Deadwood (HBO). "The most profane western in the history of the genre," as Newsday dubs this new series set in the 1870s gold rush town, proves that curse words still have the power to unsettle. The "gore, reckless violence and rough sex" served up by NYPD Blue creator David Milch are merely "the topping to a verbal blitzkrieg," says the Seattle Post-Intelligencer; both "the frequency of the profanities and their rap-video modernity" are "shocking" according to USA Today. But the show is based on historical fact and, like the Aramaic in The Passion of the Christ, all the swearing "sounds appropriate," argues the Cleveland Free Times. Cursing aside, Deadwood is "Hobbesian," says New York: "Even when they're tall or fat, these claims jumpers, real-estate swindlers, road agents, opium addicts, and saloon girls are nasty, brutish, and short." The series is another HBO slow-burner. Those who stay the course "will eventually be rewarded," assures the Daily News; "but at first blush (and you're likely to), it's a long #!@% haul."
Eternal Sunshine of the Spotless Mind (Focus). Screenwriter Charlie Kaufman is "not so much a conjurer with a trick up his sleeve as a guy madly sewing extra sleeves onto his jacket," says Anthony Lane. Kaufman's latest bravura performance is not only told in reverse, Memento-style, it also involves a medical procedure that scrubs people's memories clean, scene by scene. The result: "a baroque and intermittently brilliant brain twister so convoluted that it inevitably deposits the viewer in an alternate universe," according to the Village Voice. Yet Eternal Sunshine"might fly off the handle into meta-hot air," cautions Rolling Stone, if not for the "grounded and groundbreaking performances" of Jim Carrey and Kate Winslet. She's "terrifically witty, spontaneous and emotionally transparent," raves Variety; he's "never been so tamped down." "At heart," concludes the Onion, this is "a surprisingly bittersweet love story"—it "bends your brain and breaks your heart at the same time," says Entertainment Weekly. (Read David Edelstein's review.) (Buy tickets to Eternal Sunshine of the Spotless Mind.)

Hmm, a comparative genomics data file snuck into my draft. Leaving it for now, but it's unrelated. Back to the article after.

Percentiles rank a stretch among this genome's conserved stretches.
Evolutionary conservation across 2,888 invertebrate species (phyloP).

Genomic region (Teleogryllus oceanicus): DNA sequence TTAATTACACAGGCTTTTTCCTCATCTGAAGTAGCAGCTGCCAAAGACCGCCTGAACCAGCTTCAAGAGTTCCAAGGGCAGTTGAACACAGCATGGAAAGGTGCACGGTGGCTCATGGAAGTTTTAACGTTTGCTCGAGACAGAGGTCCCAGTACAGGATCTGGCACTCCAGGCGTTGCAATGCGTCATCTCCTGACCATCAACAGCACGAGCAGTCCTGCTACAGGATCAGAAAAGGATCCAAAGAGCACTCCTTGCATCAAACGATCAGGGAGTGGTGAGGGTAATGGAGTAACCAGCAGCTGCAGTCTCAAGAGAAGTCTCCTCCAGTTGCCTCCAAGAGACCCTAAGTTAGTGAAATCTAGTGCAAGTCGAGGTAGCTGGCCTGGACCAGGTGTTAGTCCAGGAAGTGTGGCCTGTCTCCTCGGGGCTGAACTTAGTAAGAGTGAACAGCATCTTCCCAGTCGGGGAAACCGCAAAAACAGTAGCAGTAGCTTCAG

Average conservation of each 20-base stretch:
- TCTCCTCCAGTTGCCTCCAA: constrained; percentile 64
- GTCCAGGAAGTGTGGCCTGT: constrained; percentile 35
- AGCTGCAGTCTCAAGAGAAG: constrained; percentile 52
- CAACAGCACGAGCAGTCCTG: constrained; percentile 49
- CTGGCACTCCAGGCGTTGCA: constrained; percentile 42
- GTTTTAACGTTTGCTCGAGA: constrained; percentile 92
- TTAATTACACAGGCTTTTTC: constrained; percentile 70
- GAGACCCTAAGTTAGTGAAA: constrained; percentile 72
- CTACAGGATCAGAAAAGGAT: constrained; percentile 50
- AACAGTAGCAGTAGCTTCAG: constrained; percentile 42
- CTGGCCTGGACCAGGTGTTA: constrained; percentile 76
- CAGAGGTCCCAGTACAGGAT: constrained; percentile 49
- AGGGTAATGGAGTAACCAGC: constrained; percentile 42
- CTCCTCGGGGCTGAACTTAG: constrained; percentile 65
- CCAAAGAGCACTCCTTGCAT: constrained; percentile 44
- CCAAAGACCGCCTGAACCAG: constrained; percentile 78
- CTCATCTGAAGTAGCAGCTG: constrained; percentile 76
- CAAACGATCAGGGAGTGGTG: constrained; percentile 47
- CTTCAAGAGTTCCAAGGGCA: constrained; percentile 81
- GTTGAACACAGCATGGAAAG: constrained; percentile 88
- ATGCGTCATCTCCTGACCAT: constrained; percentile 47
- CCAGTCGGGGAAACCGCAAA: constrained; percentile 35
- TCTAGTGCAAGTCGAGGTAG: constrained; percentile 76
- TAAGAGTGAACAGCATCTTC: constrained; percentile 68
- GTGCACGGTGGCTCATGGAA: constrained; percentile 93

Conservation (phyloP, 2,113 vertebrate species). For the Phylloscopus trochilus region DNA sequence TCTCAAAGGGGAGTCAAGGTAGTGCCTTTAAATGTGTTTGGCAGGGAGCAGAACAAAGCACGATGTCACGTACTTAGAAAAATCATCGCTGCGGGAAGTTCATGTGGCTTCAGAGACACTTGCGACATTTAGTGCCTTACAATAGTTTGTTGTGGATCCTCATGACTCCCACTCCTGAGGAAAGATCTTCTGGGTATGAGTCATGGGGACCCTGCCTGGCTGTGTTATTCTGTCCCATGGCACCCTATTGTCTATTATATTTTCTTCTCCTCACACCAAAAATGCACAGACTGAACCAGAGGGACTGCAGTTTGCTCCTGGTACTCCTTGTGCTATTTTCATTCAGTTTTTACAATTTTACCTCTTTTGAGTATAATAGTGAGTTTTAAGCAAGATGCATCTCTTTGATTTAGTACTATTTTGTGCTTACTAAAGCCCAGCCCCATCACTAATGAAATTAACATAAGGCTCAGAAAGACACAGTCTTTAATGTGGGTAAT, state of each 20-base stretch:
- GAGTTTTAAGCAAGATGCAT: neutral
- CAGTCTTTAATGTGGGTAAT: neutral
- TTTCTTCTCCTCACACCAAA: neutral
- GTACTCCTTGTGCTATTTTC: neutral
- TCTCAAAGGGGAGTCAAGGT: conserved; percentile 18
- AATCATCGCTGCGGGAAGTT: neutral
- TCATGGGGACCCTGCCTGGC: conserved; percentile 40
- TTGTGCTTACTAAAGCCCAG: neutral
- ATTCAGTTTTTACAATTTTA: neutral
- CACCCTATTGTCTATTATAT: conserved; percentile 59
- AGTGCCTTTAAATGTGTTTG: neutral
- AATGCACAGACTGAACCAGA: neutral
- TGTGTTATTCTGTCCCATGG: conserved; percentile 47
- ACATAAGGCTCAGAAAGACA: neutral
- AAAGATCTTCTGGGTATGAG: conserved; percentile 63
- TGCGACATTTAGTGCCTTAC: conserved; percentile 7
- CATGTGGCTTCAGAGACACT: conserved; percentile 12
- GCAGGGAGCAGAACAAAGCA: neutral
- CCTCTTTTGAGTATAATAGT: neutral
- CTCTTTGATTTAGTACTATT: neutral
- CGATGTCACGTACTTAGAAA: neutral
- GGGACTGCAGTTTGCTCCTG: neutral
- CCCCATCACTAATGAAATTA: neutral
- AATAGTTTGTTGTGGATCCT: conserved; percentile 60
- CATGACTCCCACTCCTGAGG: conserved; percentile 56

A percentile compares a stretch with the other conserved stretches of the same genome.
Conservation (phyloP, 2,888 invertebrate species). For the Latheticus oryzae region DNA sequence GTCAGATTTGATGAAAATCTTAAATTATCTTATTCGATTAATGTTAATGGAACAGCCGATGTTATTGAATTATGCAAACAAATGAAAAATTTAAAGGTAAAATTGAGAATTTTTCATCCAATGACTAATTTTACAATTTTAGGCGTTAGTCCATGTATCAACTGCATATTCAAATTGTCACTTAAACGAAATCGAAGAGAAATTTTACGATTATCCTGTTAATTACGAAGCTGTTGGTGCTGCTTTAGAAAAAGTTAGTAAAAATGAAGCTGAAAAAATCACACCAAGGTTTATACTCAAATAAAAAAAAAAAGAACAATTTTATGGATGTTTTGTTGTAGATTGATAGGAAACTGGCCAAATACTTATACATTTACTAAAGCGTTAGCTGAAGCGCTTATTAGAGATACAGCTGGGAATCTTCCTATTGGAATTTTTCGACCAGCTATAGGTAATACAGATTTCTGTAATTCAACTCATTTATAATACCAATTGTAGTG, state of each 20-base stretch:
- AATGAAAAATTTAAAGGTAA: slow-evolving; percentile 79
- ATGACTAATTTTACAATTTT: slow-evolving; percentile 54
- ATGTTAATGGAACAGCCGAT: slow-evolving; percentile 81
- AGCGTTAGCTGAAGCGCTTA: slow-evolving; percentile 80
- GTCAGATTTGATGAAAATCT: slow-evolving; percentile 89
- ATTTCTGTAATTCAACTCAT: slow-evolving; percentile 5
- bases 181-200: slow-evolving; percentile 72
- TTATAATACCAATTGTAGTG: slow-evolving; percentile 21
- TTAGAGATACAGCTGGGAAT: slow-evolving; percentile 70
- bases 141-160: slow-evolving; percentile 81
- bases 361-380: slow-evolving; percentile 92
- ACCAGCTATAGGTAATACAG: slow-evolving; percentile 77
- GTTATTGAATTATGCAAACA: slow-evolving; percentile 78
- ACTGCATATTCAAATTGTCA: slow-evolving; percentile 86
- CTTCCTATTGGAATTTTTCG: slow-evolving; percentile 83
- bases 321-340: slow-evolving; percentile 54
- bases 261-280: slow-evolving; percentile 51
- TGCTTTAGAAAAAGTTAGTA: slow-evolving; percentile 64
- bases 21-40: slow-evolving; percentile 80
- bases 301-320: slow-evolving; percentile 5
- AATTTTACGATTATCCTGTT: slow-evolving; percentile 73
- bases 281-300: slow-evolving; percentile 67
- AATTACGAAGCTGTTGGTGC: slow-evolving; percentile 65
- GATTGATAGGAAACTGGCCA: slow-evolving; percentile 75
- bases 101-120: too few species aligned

Dawn of the Dead (Universal). The zombie-movie renaissance continues with this remake of George Romero's 1978 horror classic. Set in a shopping mall, like the original, the new version "has a death-metal energy all its own," says the Minneapolis Star Tribune. Zombies move faster in 2004: Where Romero's flesh-eaters "lumbered and shuffled from place to place," new director Zack Snyder's "dash around like post-Thanksgiving shoppers at an early-morning Target sale," chuckles the Miami Herald. There are "enough oozing sores and exploding heads to make a trauma nurse sick," enthuses the San Jose Mercury News. And everybody loves the in jokes ("Q: 'Is everyone there dead?' A: 'Well, deadish!' "). Yet "what makes the film pop aren't the buckets of blood, but the filmmakers' commitment to genre fundamentals," says the Los Angeles Times. Whereas shows like CSI rationalize gore "with sober forensics," "there's no such pretense with these zombies—they live only so we can watch them die." (Buy tickets to Dawn of the Dead.)
Taking Lives (Warner Bros.). Taking Lives seems to mark a breaking point for serial-killer movies. A.O. Scott imagines its makers possessing "the same weary, anxious professionalism that drives the heroes and heroines. How to refresh a premise that has been so stale for so long?" Angelina Jolie stars as an FBI agent who gets into her quarry's mind-set by studying crime scene photos "while she's eating dinner. And while she's bathing. And even while she's having sex." Inevitably, she gets romantically involved with the prime suspect. The film swipes from Seven"like a cinematic pickpocket but only comes up with lint," scoffs the Chicago Tribune; it's "one long wallow in elements that have long since had their effectiveness dulled flat," sighs the Onion. As for Jolie, Entertainment Weekly has some advice: "Your career is in trouble when you star in a grade-Z serial-killer mystery—and people still think of it as an Ashley Judd movie." (Buy tickets to Taking Lives.)